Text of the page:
Uterine Cancer Survival Worse for Black Women

Even with similar prognosis and treatment, white women live a bit longer, study finds

MONDAY, Sept. 25, 2006 (HealthDay News) -- Despite similar treatments, black women with uterine cancer have higher death rates and shorter survival times than white women, new U.S. research shows.

Black women lived an average of 10.6 months compared to 12.2 months for white women with stage III, IV, or recurrent endometrial cancer, which is cancer of the uterine lining.

"African-American women with advanced endometrial cancer have worse outcomes than Caucasians even when they receive equal treatment," said Dr. G. Larry Maxwell, director of the Gynecologic Disease Center at Walter Reed Army Medical Center in Washington, D.C.

The study findings are published in the November issue of the journal Cancer.

Maxwell and his co-investigators performed a retrospective analysis of 1,151 patients -- 169 were black, 982 were white -- enrolled in one of four randomized treatment trials for advanced or recurrent endometrial cancer.

The analysis showed that black women had a 26 percent greater risk of death, compared to white women -- even if the stages of disease and treatments were similar. Blacks appeared to have lower tumor response to each of the chemotherapy regimens used in the trials, according to the study.

The study researchers looked at chemotherapy, surgery and postoperative radiation treatments. "Treatment in the general population may be a factor leading to differences in outcomes, but our findings suggested other factors need to be explored," Maxwell said. Those factors could include socioeconomic and cultural influences, he said.

The study is important because it "examines whether racial differences play a role in responses to chemotherapy and, most importantly, looks at survival in patients at high risk for recurrent endometrial cancer," said Dr. Robert Morgan, section head of medical gynecologic oncology at City of Hope cancer center, in Duarte, Calif.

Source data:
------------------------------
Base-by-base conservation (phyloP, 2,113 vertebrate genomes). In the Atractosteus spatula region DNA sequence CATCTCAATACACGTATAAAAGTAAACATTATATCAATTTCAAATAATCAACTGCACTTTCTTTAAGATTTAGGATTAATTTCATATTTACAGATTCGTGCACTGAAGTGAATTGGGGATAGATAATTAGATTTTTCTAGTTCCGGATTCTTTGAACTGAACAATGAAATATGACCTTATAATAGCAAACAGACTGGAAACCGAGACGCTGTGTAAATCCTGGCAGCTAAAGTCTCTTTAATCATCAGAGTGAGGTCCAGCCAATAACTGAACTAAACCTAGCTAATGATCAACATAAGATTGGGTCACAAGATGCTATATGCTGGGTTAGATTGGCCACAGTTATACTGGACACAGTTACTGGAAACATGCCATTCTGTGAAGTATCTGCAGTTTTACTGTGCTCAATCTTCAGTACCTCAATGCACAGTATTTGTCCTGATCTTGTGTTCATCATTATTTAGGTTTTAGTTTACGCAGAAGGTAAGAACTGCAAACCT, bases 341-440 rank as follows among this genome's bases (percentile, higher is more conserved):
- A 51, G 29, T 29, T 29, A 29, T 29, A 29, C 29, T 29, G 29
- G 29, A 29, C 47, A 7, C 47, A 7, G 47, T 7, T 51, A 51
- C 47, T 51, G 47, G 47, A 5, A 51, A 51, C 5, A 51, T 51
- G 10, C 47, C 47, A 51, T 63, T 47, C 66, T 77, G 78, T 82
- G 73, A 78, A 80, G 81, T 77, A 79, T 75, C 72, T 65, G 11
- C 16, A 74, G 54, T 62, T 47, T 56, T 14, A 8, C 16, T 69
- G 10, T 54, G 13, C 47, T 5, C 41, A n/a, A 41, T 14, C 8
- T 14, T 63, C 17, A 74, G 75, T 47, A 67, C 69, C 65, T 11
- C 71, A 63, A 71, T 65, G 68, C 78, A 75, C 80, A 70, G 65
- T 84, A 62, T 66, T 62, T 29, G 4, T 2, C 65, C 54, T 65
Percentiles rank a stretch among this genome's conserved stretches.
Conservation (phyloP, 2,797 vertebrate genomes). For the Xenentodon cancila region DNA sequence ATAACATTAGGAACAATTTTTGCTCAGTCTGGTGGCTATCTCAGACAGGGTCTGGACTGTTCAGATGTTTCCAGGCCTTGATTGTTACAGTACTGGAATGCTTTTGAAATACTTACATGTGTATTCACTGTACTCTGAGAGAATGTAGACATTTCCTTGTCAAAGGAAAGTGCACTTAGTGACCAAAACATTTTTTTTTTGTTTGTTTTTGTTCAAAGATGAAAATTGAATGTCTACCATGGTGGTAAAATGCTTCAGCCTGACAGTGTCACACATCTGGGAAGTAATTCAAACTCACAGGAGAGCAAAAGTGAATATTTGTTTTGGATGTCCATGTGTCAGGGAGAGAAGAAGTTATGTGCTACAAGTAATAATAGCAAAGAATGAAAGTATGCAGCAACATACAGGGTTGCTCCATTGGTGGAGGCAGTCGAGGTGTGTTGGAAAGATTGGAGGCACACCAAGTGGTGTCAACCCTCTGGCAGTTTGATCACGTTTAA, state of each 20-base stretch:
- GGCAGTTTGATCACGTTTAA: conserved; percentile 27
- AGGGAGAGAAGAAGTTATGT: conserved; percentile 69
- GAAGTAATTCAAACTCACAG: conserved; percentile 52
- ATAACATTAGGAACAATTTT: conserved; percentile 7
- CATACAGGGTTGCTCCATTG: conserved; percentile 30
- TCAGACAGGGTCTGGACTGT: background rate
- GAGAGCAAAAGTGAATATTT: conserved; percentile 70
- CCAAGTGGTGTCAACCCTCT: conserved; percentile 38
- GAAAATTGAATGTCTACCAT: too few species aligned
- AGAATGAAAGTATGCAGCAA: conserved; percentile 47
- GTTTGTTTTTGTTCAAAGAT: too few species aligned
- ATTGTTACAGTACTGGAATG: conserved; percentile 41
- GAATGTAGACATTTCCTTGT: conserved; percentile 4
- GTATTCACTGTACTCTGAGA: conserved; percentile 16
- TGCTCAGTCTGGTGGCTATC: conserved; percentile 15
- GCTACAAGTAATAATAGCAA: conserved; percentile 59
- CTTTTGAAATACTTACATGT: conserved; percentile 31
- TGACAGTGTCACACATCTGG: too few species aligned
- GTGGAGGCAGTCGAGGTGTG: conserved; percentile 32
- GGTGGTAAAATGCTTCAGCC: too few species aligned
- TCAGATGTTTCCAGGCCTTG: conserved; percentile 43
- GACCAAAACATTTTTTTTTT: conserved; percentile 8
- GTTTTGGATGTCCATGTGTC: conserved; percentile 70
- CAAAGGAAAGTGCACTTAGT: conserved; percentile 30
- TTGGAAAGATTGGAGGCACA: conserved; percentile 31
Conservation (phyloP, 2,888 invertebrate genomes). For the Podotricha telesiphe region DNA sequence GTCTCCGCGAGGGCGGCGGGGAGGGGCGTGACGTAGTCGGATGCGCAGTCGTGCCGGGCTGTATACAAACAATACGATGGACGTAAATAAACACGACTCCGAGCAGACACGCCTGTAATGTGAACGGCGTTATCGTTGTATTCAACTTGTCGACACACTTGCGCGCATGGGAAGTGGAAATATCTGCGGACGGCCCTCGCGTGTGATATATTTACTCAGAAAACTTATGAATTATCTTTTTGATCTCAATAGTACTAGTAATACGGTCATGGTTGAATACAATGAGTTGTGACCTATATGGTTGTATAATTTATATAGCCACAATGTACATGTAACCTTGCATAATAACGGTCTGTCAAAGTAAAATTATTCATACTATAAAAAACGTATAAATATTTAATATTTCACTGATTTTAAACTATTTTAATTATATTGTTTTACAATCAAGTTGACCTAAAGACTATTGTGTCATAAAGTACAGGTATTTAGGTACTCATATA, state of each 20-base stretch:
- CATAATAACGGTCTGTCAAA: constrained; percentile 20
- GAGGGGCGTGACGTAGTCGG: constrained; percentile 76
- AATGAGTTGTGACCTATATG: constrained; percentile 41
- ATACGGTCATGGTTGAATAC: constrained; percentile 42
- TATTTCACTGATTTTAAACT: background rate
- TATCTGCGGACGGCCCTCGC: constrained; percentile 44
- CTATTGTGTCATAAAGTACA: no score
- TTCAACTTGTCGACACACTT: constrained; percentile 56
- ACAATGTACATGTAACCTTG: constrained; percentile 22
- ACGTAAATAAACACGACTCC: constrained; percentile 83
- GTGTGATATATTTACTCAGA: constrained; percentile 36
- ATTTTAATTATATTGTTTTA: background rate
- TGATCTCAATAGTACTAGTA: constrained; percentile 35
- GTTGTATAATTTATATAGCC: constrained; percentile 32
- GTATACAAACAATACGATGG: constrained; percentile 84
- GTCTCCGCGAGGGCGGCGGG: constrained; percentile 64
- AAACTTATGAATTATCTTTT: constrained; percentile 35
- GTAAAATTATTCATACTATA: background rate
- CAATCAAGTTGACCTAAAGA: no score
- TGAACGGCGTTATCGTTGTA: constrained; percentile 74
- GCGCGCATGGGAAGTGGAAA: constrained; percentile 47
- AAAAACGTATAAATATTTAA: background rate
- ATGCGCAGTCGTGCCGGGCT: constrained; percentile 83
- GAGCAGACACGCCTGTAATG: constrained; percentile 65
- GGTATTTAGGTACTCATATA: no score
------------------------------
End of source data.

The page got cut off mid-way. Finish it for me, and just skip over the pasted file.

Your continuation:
The study authors looked at patients in clinical trials who received the same treatment. "This is the ideal setting to see differences in outcome with equal treatment. African-Americans have much worse survival even when we controlled for many prognostic variables that ultimately can affect survival," Maxwell said.

Morgan said the study findings "suggest that the difference in survival is biologic and that is consistent with what's reported with multiple other cancers."

There may be specific genes that mutate at different rates in tumors in blacks compared to whites, suggesting that biology -- not socioeconomic or cultural factors -- may explain the difference, Maxwell speculated. "Our group is looking at broader analyses of the entire genome," he said.

Morgan said the study findings suggest genetic causes for the differences between the races. "Although the authors hypothesize socioeconomic or cultural differences, in these well-controlled trials in which the populations are the same, I would be more inclined to believe there are biological differences," he added.

He said other studies have found differences in survival rates between races for other cancers, including breast, prostate and "a number of other" malignancies.

"This study looked at uterine cancer and shows more evidence for potential biologic differences between the races. We need to look for a scientific viewpoint focusing on genomic differences between racial groups," Morgan said.

Maxwell's group plans to do just that. It will be designing a prospective trial to determine whether genetic differences explain the disparity in survival.

In the end, however, another crucial message is clear, Morgan stressed. "The answer to patients is that early detection of endometrial cancer is almost always curative. Women of all races should know that if they have postmenopausal bleeding, they should see a gynecologist immediately. There is no normal postmenopausal bleeding," he said.

More information

To learn more about uterine cancer, visit the U.S. National Library of Medicine.

SOURCES: G. Larry Maxwell, M.D. director, Gynecologic Disease Center, and deputy director of the U.S. Military Cancer Institute, Walter Reed Army Medical Center, Washington, D.C.; Robert Morgan, M.D., section head, medical gynecology oncology, and staff physician, City of Hope, Duarte, Calif.; November 2006, Cancer
Consumer News